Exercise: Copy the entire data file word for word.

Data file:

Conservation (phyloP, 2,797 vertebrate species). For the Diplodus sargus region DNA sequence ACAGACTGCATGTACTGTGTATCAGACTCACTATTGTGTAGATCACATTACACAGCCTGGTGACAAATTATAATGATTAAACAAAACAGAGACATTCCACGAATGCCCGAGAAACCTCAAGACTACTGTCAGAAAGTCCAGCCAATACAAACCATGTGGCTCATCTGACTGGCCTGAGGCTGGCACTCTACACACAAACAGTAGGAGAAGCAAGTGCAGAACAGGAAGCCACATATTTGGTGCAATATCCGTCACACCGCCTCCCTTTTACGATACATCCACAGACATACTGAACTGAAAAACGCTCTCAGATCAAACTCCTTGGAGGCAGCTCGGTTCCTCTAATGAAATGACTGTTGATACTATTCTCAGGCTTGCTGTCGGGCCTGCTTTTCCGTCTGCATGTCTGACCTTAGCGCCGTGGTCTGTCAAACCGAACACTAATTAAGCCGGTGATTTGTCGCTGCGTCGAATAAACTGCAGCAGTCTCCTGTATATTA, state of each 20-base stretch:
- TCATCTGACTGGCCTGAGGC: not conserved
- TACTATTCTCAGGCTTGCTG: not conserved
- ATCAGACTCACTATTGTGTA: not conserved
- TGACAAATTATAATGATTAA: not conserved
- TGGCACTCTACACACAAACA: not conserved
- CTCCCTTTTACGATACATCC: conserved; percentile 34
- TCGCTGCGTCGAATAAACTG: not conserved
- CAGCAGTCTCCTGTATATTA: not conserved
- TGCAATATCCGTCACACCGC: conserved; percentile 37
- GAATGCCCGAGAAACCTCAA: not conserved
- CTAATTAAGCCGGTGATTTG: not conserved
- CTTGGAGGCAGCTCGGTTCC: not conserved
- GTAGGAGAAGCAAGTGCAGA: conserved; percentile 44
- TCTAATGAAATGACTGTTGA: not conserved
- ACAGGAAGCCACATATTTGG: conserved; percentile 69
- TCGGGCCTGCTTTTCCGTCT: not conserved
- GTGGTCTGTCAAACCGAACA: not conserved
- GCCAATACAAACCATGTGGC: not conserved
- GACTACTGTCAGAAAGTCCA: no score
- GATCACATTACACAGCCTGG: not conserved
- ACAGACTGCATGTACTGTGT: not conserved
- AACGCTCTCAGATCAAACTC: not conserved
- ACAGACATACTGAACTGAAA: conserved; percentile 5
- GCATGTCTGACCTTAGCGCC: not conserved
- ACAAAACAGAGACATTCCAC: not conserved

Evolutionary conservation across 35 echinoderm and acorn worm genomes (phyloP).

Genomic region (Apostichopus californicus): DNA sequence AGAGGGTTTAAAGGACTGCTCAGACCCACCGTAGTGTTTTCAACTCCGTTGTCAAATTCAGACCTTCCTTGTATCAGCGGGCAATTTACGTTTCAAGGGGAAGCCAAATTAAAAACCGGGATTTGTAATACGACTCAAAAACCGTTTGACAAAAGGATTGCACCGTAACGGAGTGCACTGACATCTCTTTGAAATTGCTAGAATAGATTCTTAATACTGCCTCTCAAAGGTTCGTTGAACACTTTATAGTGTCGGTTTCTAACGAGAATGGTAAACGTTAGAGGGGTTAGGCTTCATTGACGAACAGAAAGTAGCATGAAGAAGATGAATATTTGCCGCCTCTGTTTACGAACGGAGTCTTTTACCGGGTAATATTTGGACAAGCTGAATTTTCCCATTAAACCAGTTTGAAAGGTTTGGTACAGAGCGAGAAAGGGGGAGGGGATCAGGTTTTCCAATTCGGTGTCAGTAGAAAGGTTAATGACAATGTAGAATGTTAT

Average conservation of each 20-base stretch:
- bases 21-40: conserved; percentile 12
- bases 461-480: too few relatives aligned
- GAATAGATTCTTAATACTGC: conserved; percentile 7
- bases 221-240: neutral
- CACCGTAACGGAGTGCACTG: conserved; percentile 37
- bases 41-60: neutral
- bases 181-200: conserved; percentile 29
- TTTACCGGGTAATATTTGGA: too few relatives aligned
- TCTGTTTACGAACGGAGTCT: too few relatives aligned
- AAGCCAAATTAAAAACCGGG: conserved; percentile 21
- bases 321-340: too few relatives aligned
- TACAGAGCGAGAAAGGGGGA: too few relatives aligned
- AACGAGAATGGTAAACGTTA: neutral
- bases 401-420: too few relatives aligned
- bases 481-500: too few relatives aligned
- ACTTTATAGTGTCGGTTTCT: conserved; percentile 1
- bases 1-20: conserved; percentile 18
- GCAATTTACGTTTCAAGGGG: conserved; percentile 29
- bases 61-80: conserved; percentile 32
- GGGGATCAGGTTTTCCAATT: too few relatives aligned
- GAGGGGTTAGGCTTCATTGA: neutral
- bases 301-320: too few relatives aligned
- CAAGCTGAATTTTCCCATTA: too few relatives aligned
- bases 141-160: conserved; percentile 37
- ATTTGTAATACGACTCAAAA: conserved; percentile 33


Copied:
Conservation (phyloP, 2,797 vertebrate species). For the Diplodus sargus region DNA sequence ACAGACTGCATGTACTGTGTATCAGACTCACTATTGTGTAGATCACATTACACAGCCTGGTGACAAATTATAATGATTAAACAAAACAGAGACATTCCACGAATGCCCGAGAAACCTCAAGACTACTGTCAGAAAGTCCAGCCAATACAAACCATGTGGCTCATCTGACTGGCCTGAGGCTGGCACTCTACACACAAACAGTAGGAGAAGCAAGTGCAGAACAGGAAGCCACATATTTGGTGCAATATCCGTCACACCGCCTCCCTTTTACGATACATCCACAGACATACTGAACTGAAAAACGCTCTCAGATCAAACTCCTTGGAGGCAGCTCGGTTCCTCTAATGAAATGACTGTTGATACTATTCTCAGGCTTGCTGTCGGGCCTGCTTTTCCGTCTGCATGTCTGACCTTAGCGCCGTGGTCTGTCAAACCGAACACTAATTAAGCCGGTGATTTGTCGCTGCGTCGAATAAACTGCAGCAGTCTCCTGTATATTA, state of each 20-base stretch:
- TCATCTGACTGGCCTGAGGC: not conserved
- TACTATTCTCAGGCTTGCTG: not conserved
- ATCAGACTCACTATTGTGTA: not conserved
- TGACAAATTATAATGATTAA: not conserved
- TGGCACTCTACACACAAACA: not conserved
- CTCCCTTTTACGATACATCC: conserved; percentile 34
- TCGCTGCGTCGAATAAACTG: not conserved
- CAGCAGTCTCCTGTATATTA: not conserved
- TGCAATATCCGTCACACCGC: conserved; percentile 37
- GAATGCCCGAGAAACCTCAA: not conserved
- CTAATTAAGCCGGTGATTTG: not conserved
- CTTGGAGGCAGCTCGGTTCC: not conserved
- GTAGGAGAAGCAAGTGCAGA: conserved; percentile 44
- TCTAATGAAATGACTGTTGA: not conserved
- ACAGGAAGCCACATATTTGG: conserved; percentile 69
- TCGGGCCTGCTTTTCCGTCT: not conserved
- GTGGTCTGTCAAACCGAACA: not conserved
- GCCAATACAAACCATGTGGC: not conserved
- GACTACTGTCAGAAAGTCCA: no score
- GATCACATTACACAGCCTGG: not conserved
- ACAGACTGCATGTACTGTGT: not conserved
- AACGCTCTCAGATCAAACTC: not conserved
- ACAGACATACTGAACTGAAA: conserved; percentile 5
- GCATGTCTGACCTTAGCGCC: not conserved
- ACAAAACAGAGACATTCCAC: not conserved

Evolutionary conservation across 35 echinoderm and acorn worm genomes (phyloP).

Genomic region (Apostichopus californicus): DNA sequence AGAGGGTTTAAAGGACTGCTCAGACCCACCGTAGTGTTTTCAACTCCGTTGTCAAATTCAGACCTTCCTTGTATCAGCGGGCAATTTACGTTTCAAGGGGAAGCCAAATTAAAAACCGGGATTTGTAATACGACTCAAAAACCGTTTGACAAAAGGATTGCACCGTAACGGAGTGCACTGACATCTCTTTGAAATTGCTAGAATAGATTCTTAATACTGCCTCTCAAAGGTTCGTTGAACACTTTATAGTGTCGGTTTCTAACGAGAATGGTAAACGTTAGAGGGGTTAGGCTTCATTGACGAACAGAAAGTAGCATGAAGAAGATGAATATTTGCCGCCTCTGTTTACGAACGGAGTCTTTTACCGGGTAATATTTGGACAAGCTGAATTTTCCCATTAAACCAGTTTGAAAGGTTTGGTACAGAGCGAGAAAGGGGGAGGGGATCAGGTTTTCCAATTCGGTGTCAGTAGAAAGGTTAATGACAATGTAGAATGTTAT

Average conservation of each 20-base stretch:
- bases 21-40: conserved; percentile 12
- bases 461-480: too few relatives aligned
- GAATAGATTCTTAATACTGC: conserved; percentile 7
- bases 221-240: neutral
- CACCGTAACGGAGTGCACTG: conserved; percentile 37
- bases 41-60: neutral
- bases 181-200: conserved; percentile 29
- TTTACCGGGTAATATTTGGA: too few relatives aligned
- TCTGTTTACGAACGGAGTCT: too few relatives aligned
- AAGCCAAATTAAAAACCGGG: conserved; percentile 21
- bases 321-340: too few relatives aligned
- TACAGAGCGAGAAAGGGGGA: too few relatives aligned
- AACGAGAATGGTAAACGTTA: neutral
- bases 401-420: too few relatives aligned
- bases 481-500: too few relatives aligned
- ACTTTATAGTGTCGGTTTCT: conserved; percentile 1
- bases 1-20: conserved; percentile 18
- GCAATTTACGTTTCAAGGGG: conserved; percentile 29
- bases 61-80: conserved; percentile 32
- GGGGATCAGGTTTTCCAATT: too few relatives aligned
- GAGGGGTTAGGCTTCATTGA: neutral
- bases 301-320: too few relatives aligned
- CAAGCTGAATTTTCCCATTA: too few relatives aligned
- bases 141-160: conserved; percentile 37
- ATTTGTAATACGACTCAAAA: conserved; percentile 33